A question that has surfaced quite often in 2020 (and not just this year, of course, for it leaps often to our lips) is: ‘Where is God in all this?’ That question has a particular sharpness at this time when the coronavirus has turned all our lives upside down, making them impossible to plan, and bringing us face-to-face with death and loneliness and our human frailty.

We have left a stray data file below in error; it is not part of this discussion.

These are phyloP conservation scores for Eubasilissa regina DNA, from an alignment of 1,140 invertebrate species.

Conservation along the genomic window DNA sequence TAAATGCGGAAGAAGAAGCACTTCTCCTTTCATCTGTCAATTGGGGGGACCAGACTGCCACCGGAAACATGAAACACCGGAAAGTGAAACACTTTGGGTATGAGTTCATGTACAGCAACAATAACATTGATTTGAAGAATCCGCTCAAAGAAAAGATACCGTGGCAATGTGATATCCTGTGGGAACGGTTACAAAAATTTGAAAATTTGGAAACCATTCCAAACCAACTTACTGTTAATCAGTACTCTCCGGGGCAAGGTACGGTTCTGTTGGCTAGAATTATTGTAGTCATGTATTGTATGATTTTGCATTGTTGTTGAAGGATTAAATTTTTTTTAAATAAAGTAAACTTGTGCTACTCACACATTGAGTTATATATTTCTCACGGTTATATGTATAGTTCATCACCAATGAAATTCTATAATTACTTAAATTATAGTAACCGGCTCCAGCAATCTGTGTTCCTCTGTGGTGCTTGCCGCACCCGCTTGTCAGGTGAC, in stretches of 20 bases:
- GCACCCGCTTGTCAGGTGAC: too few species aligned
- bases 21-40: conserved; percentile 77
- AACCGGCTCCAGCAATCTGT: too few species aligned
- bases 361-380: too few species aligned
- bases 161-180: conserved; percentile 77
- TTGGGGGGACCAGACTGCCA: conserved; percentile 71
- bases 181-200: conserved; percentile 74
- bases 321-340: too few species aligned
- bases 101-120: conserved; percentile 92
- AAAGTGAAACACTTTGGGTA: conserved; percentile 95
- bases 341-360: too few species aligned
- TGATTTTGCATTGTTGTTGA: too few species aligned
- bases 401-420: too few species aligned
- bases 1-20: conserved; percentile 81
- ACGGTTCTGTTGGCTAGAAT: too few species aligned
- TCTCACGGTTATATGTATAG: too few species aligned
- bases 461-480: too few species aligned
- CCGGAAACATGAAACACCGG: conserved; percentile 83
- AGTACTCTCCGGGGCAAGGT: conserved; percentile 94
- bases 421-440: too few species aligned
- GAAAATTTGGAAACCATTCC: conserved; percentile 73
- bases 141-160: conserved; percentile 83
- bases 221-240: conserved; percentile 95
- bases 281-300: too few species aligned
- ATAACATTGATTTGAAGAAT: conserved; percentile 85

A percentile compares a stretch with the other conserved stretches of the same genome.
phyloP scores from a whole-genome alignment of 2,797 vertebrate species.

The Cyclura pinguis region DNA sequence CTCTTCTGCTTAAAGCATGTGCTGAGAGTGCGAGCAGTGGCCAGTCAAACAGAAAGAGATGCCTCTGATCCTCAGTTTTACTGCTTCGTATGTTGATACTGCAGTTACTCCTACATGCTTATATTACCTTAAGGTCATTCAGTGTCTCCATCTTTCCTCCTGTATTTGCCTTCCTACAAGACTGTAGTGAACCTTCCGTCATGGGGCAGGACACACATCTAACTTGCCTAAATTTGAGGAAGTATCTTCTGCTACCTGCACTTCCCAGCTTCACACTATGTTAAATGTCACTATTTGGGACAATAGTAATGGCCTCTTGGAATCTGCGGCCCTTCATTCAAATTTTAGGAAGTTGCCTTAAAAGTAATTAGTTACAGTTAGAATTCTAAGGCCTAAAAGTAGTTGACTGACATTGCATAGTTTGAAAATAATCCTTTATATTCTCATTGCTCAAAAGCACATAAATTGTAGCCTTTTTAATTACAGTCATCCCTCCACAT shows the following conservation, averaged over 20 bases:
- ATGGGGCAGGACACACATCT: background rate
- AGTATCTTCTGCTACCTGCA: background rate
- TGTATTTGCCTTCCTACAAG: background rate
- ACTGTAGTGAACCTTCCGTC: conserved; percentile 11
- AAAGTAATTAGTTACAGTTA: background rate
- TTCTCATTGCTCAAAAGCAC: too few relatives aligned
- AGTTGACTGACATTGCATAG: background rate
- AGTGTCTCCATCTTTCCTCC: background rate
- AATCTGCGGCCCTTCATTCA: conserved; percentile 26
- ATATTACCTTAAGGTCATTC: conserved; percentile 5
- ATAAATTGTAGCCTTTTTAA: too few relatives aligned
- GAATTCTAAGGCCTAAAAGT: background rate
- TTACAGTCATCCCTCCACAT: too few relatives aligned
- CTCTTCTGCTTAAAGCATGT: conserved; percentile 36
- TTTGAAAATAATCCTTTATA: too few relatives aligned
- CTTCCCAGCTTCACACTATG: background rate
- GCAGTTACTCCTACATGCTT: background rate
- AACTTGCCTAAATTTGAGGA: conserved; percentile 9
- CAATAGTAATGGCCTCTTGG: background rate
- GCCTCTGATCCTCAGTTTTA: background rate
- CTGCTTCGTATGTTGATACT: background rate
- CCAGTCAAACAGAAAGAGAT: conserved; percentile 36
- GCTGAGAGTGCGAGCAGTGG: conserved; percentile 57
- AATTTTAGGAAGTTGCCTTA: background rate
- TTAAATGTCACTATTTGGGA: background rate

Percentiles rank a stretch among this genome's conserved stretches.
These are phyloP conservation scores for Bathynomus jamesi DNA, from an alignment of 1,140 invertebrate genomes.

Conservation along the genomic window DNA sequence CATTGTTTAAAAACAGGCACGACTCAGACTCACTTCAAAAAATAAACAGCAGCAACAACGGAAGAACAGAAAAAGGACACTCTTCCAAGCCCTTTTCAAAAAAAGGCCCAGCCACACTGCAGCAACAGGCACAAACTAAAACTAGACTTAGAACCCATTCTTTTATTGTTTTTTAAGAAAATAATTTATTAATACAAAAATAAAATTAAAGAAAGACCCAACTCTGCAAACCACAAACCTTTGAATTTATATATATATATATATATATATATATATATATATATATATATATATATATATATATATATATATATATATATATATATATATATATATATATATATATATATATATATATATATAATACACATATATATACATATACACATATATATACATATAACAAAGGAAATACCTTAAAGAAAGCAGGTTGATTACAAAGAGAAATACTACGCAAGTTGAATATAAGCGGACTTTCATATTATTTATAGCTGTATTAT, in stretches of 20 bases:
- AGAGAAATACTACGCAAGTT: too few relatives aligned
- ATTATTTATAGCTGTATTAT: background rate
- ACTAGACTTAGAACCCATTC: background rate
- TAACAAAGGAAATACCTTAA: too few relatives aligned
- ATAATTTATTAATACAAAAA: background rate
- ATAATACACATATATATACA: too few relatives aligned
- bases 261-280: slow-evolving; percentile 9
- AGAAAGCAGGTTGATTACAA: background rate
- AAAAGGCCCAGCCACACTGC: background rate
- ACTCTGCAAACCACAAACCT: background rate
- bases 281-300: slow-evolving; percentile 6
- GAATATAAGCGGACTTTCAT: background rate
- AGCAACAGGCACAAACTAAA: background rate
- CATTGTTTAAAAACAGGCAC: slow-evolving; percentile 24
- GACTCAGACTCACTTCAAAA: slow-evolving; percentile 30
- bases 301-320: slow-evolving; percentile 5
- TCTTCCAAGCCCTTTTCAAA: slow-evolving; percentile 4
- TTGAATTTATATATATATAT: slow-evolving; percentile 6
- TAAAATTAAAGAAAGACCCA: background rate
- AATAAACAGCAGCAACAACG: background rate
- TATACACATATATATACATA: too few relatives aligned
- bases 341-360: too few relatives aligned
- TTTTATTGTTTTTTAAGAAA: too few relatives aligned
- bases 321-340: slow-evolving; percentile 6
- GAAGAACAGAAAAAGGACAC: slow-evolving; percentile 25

Given all this, it seemed a useful idea to approach the question by way of Matthew’s Gospel, which we have been hearing on Sundays over the course of the last twelve months. Matthew begins and ends his gospel with the notion of ‘God with us’. His first Old Testament reference is to Isaiah 7:14, ‘and they shall call his name “Emmanuel”’; and to this last word the evangelist kindly appends a translation that was not in the Greek of Isaiah: ‘God with us’. Then almost the last words of the gospel repeat that theme, when the risen Jesus appears to the eleven on the mountain in Galilee, and reveals that he is indeed risen, and that they have a job to do, namely to ‘make disciples of all the nations, baptising them in the name of the Father and of the Son and of the Holy Spirit’, and that the reason that it is possible at all is the unfailing presence of Jesus: ‘Look! I am with you all the days, until the consummation of the age’. At the beginning and the end of this remarkable gospel, therefore, Jesus is offered to us as the unfailing presence of God; and the idea surfaces again, rather over halfway through the gospel, in the so-called ‘Church Discourse’: ‘where two or three are gathered into my name, I am there in the middle of you’ (18:20).